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The years following the San Francisco 1906 earthquake were filled with grandiose plans for rebuilding the city. Perhaps the best realized of these is the San Francisco War Memorial and Performing Arts Center.

Veterans BuildingThe Opera and Symphony Associations needed a permanent residence. Plans were drawn; fundraising began in 1918, and in 1931, ground was broken. Facing City Hall, and designed by the same architect, Arthur Brown, Jr., the War Memorial Opera House and Veterans Building are separated by the Memorial Court, creating a harmonious and special atmosphere unmatched in San Francisco.

The Opera House rivals Old World theatres with its elegant lines, vaulted and coffered ceiling, marble foyer and sweeping balconies. It is home to the San Francisco Opera and San Francisco Ballet. The Veterans Building, nearly identical to the Opera House outside, is multi-purpose inside. The third and fourth floors were occupied by the San Francisco Museum of Modern Art from 1932 through 1994. The Green Room and Veterans meeting rooms are housed on the second floor and on the ground floor are the Herbst Theatre and Performing Arts Center and Veterans administrative offices.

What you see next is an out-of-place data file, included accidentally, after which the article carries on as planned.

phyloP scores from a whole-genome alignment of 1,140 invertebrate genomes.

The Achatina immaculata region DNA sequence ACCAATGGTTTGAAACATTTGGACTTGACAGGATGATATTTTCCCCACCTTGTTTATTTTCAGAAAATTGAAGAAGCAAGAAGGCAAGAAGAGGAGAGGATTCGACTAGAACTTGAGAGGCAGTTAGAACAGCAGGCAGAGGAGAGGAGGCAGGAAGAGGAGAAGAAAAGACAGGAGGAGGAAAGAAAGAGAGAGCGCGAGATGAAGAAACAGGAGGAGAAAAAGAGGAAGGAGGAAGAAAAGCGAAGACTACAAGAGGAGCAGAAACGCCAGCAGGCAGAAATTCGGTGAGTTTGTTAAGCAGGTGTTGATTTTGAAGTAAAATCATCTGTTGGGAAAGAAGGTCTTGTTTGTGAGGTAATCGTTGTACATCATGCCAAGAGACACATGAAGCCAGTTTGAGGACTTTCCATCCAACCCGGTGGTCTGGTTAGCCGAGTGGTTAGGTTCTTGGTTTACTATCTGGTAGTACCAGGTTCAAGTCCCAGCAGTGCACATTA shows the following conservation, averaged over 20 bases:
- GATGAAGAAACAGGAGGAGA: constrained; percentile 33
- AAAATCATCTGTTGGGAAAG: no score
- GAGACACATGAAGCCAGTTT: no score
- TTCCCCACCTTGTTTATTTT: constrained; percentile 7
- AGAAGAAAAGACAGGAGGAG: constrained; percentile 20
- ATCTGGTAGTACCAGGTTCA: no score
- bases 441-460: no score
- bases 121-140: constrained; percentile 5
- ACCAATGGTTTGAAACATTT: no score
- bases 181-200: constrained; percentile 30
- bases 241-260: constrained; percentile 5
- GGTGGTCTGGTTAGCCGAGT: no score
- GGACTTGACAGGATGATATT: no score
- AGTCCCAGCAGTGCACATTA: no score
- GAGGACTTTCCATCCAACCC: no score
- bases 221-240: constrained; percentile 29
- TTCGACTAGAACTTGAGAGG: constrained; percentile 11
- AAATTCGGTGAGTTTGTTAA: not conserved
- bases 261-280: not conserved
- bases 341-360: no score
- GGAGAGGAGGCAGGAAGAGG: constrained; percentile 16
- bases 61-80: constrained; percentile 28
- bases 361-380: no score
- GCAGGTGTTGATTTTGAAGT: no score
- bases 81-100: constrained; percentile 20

Louise M. Davies Symphony Hall, opened September 1980, completes the Performing Arts Center and is the home of the San Francisco Symphony. Its modern lines echo the architectural style of the other buildings in an exciting and unique form.

The San Francisco War Memorial and Performing Arts Center occupies seven and one-half acres with a combined capacity of 7,500. The San Francisco War Memorial and Performing Arts Center is more than a home for the arts, it is the center of cultural activity in San Francisco. The resident companies along with the Center’s many other tenants, provide the best of the performing arts. Throughout the year, countless performances, recitals, symposiums, lectures and related activities attract people from all over the world.Opera House detail

Shops and restaurants, all within a few blocks of the Civic Center area, provide a complete evening for patrons to dine and browse before or after an event. Ample parking and public transportation make the San Francisco War Memorial and Performing Arts Center easily accessible to city audiences and those traveling from outlying communities.

The San Francisco War Memorial and Performing Arts Center has great historical significance. The United Nations Charter of 1945 was signed in the Veterans Auditorium (now Herbst Theatre) and in 1951, the Japanese Peace Treaty was signed in the Opera House. The Center has been host to U.S. presidents and foreign heads of state. The San Francisco War Memorial and Performing Arts Center was chosen in 1990 to host the first Goldman Environmental Awards Ceremony which is now presented annually at the Center.

Opera, symphony, modern and classical dance, theatre, recitals, plays, lectures, meetings, receptions, special screenings and gala events all have a place at the Center. Each of the Center’s facilities is unique and has special characteristics that enhance every performance or event presented.

© San Francisco War Memorial & Performing Arts Center 2002-2009

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